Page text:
I asked him if he'd ever heard of Triplichol and he said,"No,
I'm not familiar with Mr. Triptochol. Who is he?" Triptocol
is a synergistic blend of nutrients that have been patented.
They have been proven to lower the bad cholesterol while
improving the good cholesterol and they also reduce
triglycerides. One packet in the morning and one packet
in the evening is all that is needed.
No article on cholesterol could be considered complete without mentioning
margarine. Margarine and hydrogenated fats have been used for many
years as substitutes for butter or other foods high in cholesterol.
Many studies have shown the use of these unsaturated fats--such
as margarine--have actually helped lower cholesterol levels in people
over several years, However, what most of the margarine manufacturers
fail to mention is the fact that over long periods of time, the
use of margarine and hydrogenated fats actually increased heart
disease and cancer. They may produce a lower cholesterol level,
but they are much more deadly than cholesterol. Why? Margarine and
other hydrogenated fats are very dangerous and unstable in the body.
A hydrogenated fat is a type of oil which has been force fed hydrogen
ions, making it solid at room temperature. It is so unstable that
when consumed into the body,it actually creates damage to the cells.
This has been found to perpetuate cardiovascular disease, damage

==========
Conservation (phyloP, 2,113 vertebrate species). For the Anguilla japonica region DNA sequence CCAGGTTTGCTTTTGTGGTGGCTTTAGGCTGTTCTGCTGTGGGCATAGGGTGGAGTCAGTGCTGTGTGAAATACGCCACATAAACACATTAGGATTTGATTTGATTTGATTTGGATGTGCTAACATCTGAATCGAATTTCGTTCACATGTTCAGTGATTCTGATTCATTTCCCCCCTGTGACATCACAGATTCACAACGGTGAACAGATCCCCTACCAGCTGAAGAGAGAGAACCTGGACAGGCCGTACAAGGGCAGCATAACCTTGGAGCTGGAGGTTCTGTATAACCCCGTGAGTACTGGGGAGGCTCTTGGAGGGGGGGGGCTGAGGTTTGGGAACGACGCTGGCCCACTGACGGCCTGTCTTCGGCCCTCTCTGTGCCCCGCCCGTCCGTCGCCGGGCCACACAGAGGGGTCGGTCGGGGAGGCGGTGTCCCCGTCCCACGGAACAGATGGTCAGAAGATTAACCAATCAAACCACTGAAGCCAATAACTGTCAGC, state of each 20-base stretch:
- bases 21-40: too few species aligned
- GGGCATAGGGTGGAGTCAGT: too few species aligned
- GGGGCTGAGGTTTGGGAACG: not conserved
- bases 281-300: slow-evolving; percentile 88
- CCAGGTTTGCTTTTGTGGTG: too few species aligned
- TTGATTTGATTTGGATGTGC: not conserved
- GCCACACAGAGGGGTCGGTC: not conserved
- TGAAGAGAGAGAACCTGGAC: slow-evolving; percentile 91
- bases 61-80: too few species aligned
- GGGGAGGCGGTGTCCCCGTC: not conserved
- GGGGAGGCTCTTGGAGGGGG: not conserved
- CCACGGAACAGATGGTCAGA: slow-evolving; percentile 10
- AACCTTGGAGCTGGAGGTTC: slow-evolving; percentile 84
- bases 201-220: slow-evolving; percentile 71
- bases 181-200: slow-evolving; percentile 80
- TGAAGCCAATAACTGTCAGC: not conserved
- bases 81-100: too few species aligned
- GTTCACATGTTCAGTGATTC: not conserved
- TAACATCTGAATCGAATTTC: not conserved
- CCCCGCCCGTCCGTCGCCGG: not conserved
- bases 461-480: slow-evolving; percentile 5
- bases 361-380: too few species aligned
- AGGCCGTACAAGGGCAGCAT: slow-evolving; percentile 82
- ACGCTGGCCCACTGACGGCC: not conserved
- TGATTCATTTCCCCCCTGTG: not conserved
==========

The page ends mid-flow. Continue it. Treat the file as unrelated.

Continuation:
to the arteries, and cancer.
Margarine is the great American myth. It is actually quite harmful.
In shopping, always read labels and make sure that you consume as
little hydrogenated fats and margarine as possible. Butter is definitely
a healthier alternative to margarine in the long run.
Exercise is something which is important in keeping cholesterol
levels under control. Proper amounts of exercise stimulate the metabolism
and allow the body to burn up and use cholesterol correctly, so
that is doesn't build up in the system.
I hope this article has given you some information regarding cholesterol
and its controversy, and I hope it's given you some food for thought
in order to sort out some of the myths, legends and mysteries regarding
to set up a nutritional consultation so that tests can be performed
and a comprehensive strategy of lifestyle, dietary modification
and nutrient supplementation can be implemented to aid you in reversing
Rispoli has her Ph.D. in Nutrition,
is a licensed Acupuncturist and
clinical researcher. She has been
in practice for well over 25 years.
It is through her clinical practice
that she has gained insights into
chronic health conditions. If
you are suffering from unexplained
symptoms that come and go you owe
it to yourself to find out why.
Find out today call for a Nutritional
Consultation with Dr. Rispoli.
happiness is a reflection of
your health call today For
an appointment, contact her office
at (800) 956-7083 or (818) 707-3125.
We also offer Functional Laboratory
tests that can be done through
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home to help determine why you
are having these symptoms. For
more information on these click
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The information herein is not intended
as diagnosis, treatment or a cure.
Should you have a medical condition
please seek the advice of your medical